Having the right leader in place on the dealer level can make or break the dealerships bottom line. Knowing that for every employee who quits costs the dealership as much as thirty thousand dollars. Yet so many dealers still fail to address the elephant in the room. That is hiring managers, not leaders. Where it is easy to hire a manager and let them do their thing. However, employee relationships cannot be developed or advanced without a leader to see their journey through.
That said, here are some of the top reasons your leadership is failing your dealership.
Your Expectations Do Not Match Reality. There is A Difference between Promising and Delivering.
Your GM calls you into a meeting to discuss the next quarter's sales forecast. In which case, you eagerly look at the OEM’s objective and do one of two things. That is mock it. Offering that there is no way your team can hit that objective. Crying foul given that the OEM does not often support their objectives with selective market data. The other approach, which is just as bad is your merely agreeing and saying “yep. We got this one.” Knowing full well that your team is not going to hit that objective. And instead of understanding “why your team will not hit the objective” you start to blame the “bottom performers” for not hitting the objective.
The issue (amongst many with this mindset) is that you never once stopped to ask yourself “why your bottom sales consultants are not hitting their objectives?” Where in many cases, you have not taken the time to train the sales consultants. That is the key difference between being a manager vs. a leader. Another issue, too, is that surprisingly even the GM’s and Owners often overlook the “manager” vs. the “leader” joining in on their sales managers tantrum as to they cannot hit the objective.
So when the end of the month comes around your attitude towards your sales consultants - who you have neglected to train or develop - is hateful. To which you in some cases threaten to fire them. All without having taken the time to mentor them or offer them a plan of action to become a better sales consultant. This mindset of overpromising without delivering can be a toxic one, which makes it that much harder for your team to respect you as a leader.
Brow Beating Your Sales Consultants Did Not Work Before. And it Will Not Work Now. A Leader Has to Evolve Offering New Ideas to Hit the Objective.
A bad manager will browbeat their sales consultants. Making every excuse known to man when they are under the gun of the GM or owner. In which case the wheels on the bus go round and round. As they will roll anyone they can under that bus before taking the blame for their inability to manage. This Manager continues to expect excellent results but does not have it in them to work with their team on “how to achieve the results.” Namely, what can they do to assist their team knowing that the demands of today's customer have changed.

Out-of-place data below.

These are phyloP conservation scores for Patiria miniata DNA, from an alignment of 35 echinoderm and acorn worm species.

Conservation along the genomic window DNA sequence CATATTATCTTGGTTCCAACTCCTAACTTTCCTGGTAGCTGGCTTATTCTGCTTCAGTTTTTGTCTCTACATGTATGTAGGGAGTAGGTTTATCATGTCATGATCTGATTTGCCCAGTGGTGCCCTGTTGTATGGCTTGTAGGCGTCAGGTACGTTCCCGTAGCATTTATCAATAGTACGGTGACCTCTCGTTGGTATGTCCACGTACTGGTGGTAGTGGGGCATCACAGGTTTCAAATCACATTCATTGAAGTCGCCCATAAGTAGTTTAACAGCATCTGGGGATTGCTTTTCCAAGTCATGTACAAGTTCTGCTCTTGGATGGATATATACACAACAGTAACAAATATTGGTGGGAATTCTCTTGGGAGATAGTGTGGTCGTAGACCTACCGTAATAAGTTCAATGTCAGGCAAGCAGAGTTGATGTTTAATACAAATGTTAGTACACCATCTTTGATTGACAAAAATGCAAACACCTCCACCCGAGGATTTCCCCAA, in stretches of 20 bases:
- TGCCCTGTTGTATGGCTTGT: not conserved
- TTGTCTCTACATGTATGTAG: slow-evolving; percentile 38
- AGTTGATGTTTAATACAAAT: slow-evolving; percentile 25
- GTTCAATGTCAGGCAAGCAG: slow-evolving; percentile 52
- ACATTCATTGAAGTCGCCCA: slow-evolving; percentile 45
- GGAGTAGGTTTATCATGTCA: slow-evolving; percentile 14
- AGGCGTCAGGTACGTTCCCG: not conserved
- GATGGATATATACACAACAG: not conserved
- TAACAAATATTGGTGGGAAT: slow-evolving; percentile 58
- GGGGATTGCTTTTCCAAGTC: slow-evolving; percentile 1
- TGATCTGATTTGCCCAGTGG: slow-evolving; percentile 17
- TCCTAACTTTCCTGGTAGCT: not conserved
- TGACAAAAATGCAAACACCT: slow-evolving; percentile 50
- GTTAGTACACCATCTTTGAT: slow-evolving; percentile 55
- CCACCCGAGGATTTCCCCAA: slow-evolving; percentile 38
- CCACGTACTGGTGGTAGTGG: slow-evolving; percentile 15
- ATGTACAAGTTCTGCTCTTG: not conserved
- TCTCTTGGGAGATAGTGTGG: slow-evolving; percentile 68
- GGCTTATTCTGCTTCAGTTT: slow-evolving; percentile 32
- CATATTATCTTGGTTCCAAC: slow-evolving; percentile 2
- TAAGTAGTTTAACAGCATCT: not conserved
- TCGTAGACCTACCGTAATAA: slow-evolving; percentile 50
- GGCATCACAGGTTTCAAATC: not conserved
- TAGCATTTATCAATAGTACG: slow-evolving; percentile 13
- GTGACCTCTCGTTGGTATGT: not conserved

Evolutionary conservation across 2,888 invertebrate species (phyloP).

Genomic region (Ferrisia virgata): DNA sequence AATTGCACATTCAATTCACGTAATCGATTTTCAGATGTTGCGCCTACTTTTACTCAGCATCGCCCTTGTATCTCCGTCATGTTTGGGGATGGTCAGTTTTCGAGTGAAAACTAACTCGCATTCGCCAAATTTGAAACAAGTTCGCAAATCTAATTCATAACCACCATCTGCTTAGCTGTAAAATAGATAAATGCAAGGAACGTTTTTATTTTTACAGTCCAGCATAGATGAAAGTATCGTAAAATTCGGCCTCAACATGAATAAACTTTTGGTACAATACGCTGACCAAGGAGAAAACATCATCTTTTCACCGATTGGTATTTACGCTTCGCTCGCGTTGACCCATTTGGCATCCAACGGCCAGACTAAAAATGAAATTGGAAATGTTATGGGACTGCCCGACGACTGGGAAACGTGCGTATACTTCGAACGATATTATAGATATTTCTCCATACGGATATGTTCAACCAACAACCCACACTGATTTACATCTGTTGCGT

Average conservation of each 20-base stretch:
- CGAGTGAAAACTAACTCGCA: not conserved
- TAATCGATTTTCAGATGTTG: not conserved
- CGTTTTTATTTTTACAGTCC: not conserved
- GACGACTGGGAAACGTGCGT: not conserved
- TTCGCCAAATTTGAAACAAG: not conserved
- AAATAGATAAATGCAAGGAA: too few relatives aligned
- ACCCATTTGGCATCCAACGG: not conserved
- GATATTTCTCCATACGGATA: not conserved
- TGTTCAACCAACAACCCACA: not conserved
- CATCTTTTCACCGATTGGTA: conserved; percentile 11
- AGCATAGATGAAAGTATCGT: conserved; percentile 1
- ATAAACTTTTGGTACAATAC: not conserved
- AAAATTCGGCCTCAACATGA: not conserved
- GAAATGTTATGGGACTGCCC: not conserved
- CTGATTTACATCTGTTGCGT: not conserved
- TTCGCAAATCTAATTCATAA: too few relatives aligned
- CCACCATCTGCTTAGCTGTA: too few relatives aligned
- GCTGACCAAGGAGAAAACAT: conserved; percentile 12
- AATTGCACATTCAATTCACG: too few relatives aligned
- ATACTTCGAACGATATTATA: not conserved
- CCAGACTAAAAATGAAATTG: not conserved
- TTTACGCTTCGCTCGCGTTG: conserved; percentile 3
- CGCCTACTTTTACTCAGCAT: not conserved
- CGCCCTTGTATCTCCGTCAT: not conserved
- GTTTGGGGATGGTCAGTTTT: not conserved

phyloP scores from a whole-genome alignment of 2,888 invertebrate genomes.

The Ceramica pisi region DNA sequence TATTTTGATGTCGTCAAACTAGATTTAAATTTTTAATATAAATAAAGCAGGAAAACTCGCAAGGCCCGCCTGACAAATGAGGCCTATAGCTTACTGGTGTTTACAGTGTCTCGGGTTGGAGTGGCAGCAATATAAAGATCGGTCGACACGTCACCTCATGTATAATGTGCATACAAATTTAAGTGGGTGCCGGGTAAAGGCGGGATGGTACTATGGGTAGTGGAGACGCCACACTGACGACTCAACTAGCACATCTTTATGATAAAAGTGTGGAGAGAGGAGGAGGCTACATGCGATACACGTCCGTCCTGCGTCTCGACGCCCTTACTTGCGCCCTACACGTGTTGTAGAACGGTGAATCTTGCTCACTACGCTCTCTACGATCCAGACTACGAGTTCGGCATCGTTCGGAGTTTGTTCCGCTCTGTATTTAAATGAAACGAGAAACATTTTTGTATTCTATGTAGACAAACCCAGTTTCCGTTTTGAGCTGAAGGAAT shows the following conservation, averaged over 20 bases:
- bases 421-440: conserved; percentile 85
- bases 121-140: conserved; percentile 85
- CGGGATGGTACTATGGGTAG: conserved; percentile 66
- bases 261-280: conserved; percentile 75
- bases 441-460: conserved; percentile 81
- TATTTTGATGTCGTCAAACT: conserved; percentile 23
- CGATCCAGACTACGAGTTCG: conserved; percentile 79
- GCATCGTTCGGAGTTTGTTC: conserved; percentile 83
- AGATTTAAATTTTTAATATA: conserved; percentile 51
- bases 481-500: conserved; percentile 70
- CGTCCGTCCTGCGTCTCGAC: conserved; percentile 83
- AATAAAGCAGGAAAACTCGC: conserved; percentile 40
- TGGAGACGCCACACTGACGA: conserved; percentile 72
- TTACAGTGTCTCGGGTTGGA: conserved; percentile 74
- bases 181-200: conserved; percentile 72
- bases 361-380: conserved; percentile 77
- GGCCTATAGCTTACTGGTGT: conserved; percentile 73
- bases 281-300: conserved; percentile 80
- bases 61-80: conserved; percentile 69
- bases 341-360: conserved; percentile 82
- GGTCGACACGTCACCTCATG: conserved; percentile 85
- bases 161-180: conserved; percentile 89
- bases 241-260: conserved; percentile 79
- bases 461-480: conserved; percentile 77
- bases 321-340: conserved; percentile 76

A real leader, however, has a much different effective approach. Wherein, a leader will take the time to look at several data points. That is the historical trends in sales with the dealership to then reviewing his team's sales statistics. Aligning each sales consultant with a realistic sales goal. Those sales goals, however, are then mapped out for each sales consultant. That is the leader working with his sales consultants individually offering what they can each bring to the table to hit their objective. That can be anything from social campaigns, conquest letters, or even equity mining. So instead of being a “manager” take the time to be a “leader.”
Your Team is Checked Out. The Harsh Reality Many Managers Face.
It is no secret that once your team has checked-out, it becomes that much harder to engage with them. As your team is simply going through the motions to make it through the day. This mindset is terrible. Knowing that your employee's disinterest will make its way to the customer's experience. Another issue with this is that it hinders your team from using their creativity or aspiration to build their sales portfolio. No one wants to put in the extra effort if they do not believe it is welcomed or wanted.
So instead of having an empty audience - as everyone has checked out - take the time to have one on ones with your team. Offering each sales consultant advice or guidance that is unique to them. Knowing that each sales consultant has their own strengths and weaknesses. You would be surprised as to what ideas they have been holding onto without bringing them up. This will also allow you as a leader to build the much-needed rapport with your team!
Bottom Line: A leader will lead his sales consultants working with them. Not over them. Understanding that as a leader they have to be in it with the team as it will assist them in building both trust and rapport. In doing so, the results will follow, and your team will have the guidance they need to hit the dealers objective. So are you a leader or a manager?